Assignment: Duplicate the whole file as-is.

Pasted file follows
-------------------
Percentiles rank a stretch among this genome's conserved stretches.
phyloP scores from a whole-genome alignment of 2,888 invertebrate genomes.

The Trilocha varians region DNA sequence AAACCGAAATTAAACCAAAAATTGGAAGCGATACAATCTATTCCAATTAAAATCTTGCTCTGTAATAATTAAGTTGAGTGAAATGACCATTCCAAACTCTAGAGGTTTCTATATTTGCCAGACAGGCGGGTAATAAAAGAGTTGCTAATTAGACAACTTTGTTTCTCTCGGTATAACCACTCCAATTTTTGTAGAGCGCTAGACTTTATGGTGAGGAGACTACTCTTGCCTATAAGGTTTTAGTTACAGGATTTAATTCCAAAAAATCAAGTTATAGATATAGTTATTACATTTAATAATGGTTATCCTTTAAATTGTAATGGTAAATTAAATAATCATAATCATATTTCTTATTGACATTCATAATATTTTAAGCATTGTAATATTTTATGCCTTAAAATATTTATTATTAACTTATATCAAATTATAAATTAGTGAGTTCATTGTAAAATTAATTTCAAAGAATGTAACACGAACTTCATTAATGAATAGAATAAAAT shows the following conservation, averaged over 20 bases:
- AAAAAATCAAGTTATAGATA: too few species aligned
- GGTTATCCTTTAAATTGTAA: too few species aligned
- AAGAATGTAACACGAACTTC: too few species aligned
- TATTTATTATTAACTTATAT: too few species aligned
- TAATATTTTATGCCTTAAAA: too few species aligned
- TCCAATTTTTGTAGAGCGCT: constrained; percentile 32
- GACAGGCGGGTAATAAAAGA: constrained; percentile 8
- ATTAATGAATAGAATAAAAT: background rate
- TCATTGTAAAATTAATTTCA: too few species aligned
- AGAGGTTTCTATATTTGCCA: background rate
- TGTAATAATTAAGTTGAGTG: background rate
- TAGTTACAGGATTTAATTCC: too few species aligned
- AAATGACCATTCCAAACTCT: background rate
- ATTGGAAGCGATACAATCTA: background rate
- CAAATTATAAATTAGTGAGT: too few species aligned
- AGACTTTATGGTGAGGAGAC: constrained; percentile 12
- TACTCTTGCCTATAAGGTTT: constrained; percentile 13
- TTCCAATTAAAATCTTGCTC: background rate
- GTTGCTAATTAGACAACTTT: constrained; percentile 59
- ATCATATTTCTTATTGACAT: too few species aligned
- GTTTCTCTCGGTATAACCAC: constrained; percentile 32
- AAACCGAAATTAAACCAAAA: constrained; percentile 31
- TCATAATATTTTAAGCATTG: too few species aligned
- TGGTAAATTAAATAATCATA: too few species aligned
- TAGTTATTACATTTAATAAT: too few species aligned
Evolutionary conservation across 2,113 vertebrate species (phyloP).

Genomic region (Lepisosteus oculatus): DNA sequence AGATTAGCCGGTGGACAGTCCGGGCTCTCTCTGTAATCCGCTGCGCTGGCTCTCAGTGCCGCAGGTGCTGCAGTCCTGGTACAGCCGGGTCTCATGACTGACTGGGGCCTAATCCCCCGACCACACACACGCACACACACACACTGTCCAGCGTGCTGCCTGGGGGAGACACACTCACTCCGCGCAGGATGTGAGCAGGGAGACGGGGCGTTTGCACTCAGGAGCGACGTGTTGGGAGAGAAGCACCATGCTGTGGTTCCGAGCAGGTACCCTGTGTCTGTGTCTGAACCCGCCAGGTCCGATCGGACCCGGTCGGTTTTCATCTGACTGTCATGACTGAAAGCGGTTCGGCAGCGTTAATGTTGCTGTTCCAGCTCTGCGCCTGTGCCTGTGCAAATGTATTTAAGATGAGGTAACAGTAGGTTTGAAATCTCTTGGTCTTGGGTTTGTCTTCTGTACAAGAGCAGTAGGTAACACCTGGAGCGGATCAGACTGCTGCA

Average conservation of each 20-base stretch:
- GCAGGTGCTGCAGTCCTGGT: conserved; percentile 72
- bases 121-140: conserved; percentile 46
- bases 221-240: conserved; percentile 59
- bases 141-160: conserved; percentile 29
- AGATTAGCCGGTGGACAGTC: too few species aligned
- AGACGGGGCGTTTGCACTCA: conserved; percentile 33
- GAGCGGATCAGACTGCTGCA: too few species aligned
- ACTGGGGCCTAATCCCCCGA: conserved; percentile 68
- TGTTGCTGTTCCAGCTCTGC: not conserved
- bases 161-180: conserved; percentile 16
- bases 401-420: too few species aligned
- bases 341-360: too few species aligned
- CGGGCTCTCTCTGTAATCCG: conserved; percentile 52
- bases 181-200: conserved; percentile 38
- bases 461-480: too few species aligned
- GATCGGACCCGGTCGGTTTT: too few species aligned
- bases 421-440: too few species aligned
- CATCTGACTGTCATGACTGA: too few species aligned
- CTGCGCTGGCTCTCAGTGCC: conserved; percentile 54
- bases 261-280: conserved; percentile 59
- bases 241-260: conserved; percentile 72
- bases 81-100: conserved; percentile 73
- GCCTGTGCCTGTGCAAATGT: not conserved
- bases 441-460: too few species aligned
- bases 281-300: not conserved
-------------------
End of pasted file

Percentiles rank a stretch among this genome's conserved stretches.
phyloP scores from a whole-genome alignment of 2,888 invertebrate genomes.

The Trilocha varians region DNA sequence AAACCGAAATTAAACCAAAAATTGGAAGCGATACAATCTATTCCAATTAAAATCTTGCTCTGTAATAATTAAGTTGAGTGAAATGACCATTCCAAACTCTAGAGGTTTCTATATTTGCCAGACAGGCGGGTAATAAAAGAGTTGCTAATTAGACAACTTTGTTTCTCTCGGTATAACCACTCCAATTTTTGTAGAGCGCTAGACTTTATGGTGAGGAGACTACTCTTGCCTATAAGGTTTTAGTTACAGGATTTAATTCCAAAAAATCAAGTTATAGATATAGTTATTACATTTAATAATGGTTATCCTTTAAATTGTAATGGTAAATTAAATAATCATAATCATATTTCTTATTGACATTCATAATATTTTAAGCATTGTAATATTTTATGCCTTAAAATATTTATTATTAACTTATATCAAATTATAAATTAGTGAGTTCATTGTAAAATTAATTTCAAAGAATGTAACACGAACTTCATTAATGAATAGAATAAAAT shows the following conservation, averaged over 20 bases:
- AAAAAATCAAGTTATAGATA: too few species aligned
- GGTTATCCTTTAAATTGTAA: too few species aligned
- AAGAATGTAACACGAACTTC: too few species aligned
- TATTTATTATTAACTTATAT: too few species aligned
- TAATATTTTATGCCTTAAAA: too few species aligned
- TCCAATTTTTGTAGAGCGCT: constrained; percentile 32
- GACAGGCGGGTAATAAAAGA: constrained; percentile 8
- ATTAATGAATAGAATAAAAT: background rate
- TCATTGTAAAATTAATTTCA: too few species aligned
- AGAGGTTTCTATATTTGCCA: background rate
- TGTAATAATTAAGTTGAGTG: background rate
- TAGTTACAGGATTTAATTCC: too few species aligned
- AAATGACCATTCCAAACTCT: background rate
- ATTGGAAGCGATACAATCTA: background rate
- CAAATTATAAATTAGTGAGT: too few species aligned
- AGACTTTATGGTGAGGAGAC: constrained; percentile 12
- TACTCTTGCCTATAAGGTTT: constrained; percentile 13
- TTCCAATTAAAATCTTGCTC: background rate
- GTTGCTAATTAGACAACTTT: constrained; percentile 59
- ATCATATTTCTTATTGACAT: too few species aligned
- GTTTCTCTCGGTATAACCAC: constrained; percentile 32
- AAACCGAAATTAAACCAAAA: constrained; percentile 31
- TCATAATATTTTAAGCATTG: too few species aligned
- TGGTAAATTAAATAATCATA: too few species aligned
- TAGTTATTACATTTAATAAT: too few species aligned
Evolutionary conservation across 2,113 vertebrate species (phyloP).

Genomic region (Lepisosteus oculatus): DNA sequence AGATTAGCCGGTGGACAGTCCGGGCTCTCTCTGTAATCCGCTGCGCTGGCTCTCAGTGCCGCAGGTGCTGCAGTCCTGGTACAGCCGGGTCTCATGACTGACTGGGGCCTAATCCCCCGACCACACACACGCACACACACACACTGTCCAGCGTGCTGCCTGGGGGAGACACACTCACTCCGCGCAGGATGTGAGCAGGGAGACGGGGCGTTTGCACTCAGGAGCGACGTGTTGGGAGAGAAGCACCATGCTGTGGTTCCGAGCAGGTACCCTGTGTCTGTGTCTGAACCCGCCAGGTCCGATCGGACCCGGTCGGTTTTCATCTGACTGTCATGACTGAAAGCGGTTCGGCAGCGTTAATGTTGCTGTTCCAGCTCTGCGCCTGTGCCTGTGCAAATGTATTTAAGATGAGGTAACAGTAGGTTTGAAATCTCTTGGTCTTGGGTTTGTCTTCTGTACAAGAGCAGTAGGTAACACCTGGAGCGGATCAGACTGCTGCA

Average conservation of each 20-base stretch:
- GCAGGTGCTGCAGTCCTGGT: conserved; percentile 72
- bases 121-140: conserved; percentile 46
- bases 221-240: conserved; percentile 59
- bases 141-160: conserved; percentile 29
- AGATTAGCCGGTGGACAGTC: too few species aligned
- AGACGGGGCGTTTGCACTCA: conserved; percentile 33
- GAGCGGATCAGACTGCTGCA: too few species aligned
- ACTGGGGCCTAATCCCCCGA: conserved; percentile 68
- TGTTGCTGTTCCAGCTCTGC: not conserved
- bases 161-180: conserved; percentile 16
- bases 401-420: too few species aligned
- bases 341-360: too few species aligned
- CGGGCTCTCTCTGTAATCCG: conserved; percentile 52
- bases 181-200: conserved; percentile 38
- bases 461-480: too few species aligned
- GATCGGACCCGGTCGGTTTT: too few species aligned
- bases 421-440: too few species aligned
- CATCTGACTGTCATGACTGA: too few species aligned
- CTGCGCTGGCTCTCAGTGCC: conserved; percentile 54
- bases 261-280: conserved; percentile 59
- bases 241-260: conserved; percentile 72
- bases 81-100: conserved; percentile 73
- GCCTGTGCCTGTGCAAATGT: not conserved
- bases 441-460: too few species aligned
- bases 281-300: not conserved